Fire & Climate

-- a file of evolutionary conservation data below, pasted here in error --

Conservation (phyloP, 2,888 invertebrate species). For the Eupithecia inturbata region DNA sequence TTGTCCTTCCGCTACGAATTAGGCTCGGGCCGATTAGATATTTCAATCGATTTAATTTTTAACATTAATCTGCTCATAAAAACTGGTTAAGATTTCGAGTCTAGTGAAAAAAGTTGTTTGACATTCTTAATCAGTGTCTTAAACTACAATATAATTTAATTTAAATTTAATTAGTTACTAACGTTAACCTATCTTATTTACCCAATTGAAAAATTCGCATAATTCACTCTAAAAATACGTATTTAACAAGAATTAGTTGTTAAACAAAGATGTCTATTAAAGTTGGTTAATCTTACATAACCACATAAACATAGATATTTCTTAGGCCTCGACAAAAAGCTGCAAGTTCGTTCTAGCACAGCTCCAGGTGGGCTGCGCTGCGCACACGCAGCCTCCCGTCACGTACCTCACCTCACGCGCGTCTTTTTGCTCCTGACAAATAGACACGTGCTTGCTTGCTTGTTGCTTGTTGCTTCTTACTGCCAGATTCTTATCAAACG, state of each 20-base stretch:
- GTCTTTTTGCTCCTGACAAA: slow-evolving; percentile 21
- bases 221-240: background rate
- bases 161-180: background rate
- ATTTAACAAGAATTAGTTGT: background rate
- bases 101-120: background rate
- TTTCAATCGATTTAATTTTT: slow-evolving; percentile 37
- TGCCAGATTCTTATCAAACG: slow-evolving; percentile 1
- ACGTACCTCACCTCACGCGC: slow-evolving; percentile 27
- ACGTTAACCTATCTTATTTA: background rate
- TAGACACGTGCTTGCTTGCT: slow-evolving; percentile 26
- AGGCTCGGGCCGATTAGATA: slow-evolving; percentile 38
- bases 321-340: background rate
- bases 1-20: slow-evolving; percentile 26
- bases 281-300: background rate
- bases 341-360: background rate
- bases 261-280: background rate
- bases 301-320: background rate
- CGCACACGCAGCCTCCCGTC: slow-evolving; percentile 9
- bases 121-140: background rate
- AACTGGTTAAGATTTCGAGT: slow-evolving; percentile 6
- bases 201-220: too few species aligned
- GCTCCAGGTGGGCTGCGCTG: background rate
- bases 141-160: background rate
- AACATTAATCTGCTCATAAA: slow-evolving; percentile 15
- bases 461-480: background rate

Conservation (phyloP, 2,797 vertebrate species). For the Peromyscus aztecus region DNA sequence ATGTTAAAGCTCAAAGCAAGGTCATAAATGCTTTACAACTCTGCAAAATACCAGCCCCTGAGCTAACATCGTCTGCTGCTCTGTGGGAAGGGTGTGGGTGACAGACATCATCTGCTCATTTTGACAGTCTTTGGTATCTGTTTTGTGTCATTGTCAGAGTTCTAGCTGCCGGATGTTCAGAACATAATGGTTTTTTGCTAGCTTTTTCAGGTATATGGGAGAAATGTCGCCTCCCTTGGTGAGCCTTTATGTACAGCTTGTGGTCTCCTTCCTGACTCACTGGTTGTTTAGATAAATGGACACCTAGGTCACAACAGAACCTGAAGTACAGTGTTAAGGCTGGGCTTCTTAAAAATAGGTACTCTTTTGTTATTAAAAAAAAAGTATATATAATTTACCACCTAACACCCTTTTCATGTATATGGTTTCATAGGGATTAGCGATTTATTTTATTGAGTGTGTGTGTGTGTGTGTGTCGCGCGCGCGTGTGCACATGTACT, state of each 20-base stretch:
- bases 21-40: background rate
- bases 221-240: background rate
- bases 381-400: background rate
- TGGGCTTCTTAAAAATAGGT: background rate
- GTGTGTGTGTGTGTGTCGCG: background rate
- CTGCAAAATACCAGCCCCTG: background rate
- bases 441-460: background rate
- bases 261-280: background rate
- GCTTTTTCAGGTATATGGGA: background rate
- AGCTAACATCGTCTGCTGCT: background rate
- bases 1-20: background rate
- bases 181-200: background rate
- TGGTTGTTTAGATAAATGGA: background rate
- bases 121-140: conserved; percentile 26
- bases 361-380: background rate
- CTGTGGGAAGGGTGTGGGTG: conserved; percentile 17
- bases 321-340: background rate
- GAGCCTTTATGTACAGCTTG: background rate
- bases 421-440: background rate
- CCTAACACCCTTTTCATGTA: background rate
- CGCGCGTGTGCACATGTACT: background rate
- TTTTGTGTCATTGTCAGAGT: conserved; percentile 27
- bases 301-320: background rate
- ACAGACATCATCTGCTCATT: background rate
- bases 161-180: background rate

Warm summer temperatures and longer fire seasons are promoting larger, and in some cases, more fires that are severe in low- and mid-elevation, dry mixed-conifer forests of the Northern Rocky Mountains (NRM). Long-term historical fire conditions and human influence on past fire activity are not well understood for these topographically and biophysically heterogeneous forests. We developed reconstructions of millennial-scale fire activity, vegetation change, and human presence at Black Lake, a small closed-basin lake on the Flathead Indian Reservation in the Mission Valley, Northwestern Montana, United States. Fossil pollen, charcoal, and biomarkers associated with human presence were used to evaluate the interaction between climate variability, fire activity, vegetation change and human activity for the past 7000 years. Comparisons among multiple proxies suggest climate variability acted as the primary control on fire activity and vegetation change from the early Holocene until the late Holocene when records suggest fire activity and climate variability decoupled. Specific biomarkers (5β-stanols including coprostanol and epi-coprostanol) associated with human presence indicate humans were present within the Black Lake watershed for thousands of years, although the inferred intensity of human presence is highly variable. A strong relationship between climate variability and fire activity during the early and mid-Holocene weakens during the last few thousand years, suggesting possible increased influence of humans in mediating fire activity in recent millennia, and/or a shift in the interaction between the distribution and abundance of woody fuel and fire severity. Human-set fires during the cooler and wetter late Holocene may have been aimed at maintaining important cultural resources associated with the heterogeneous mosaic of mixed conifer forests within the Black Lake watershed. The paleoenvironmental reconstruction at Black Lake corroborates archeological records that show humans were present within the Black Lake watershed for over 7000 years. Further research is needed to evaluate the evidence for this continuous presence and the possible role that people played in shaping fire regimes and vegetation within low- to mid-elevation mixed-conifer ecosystems of the NRM.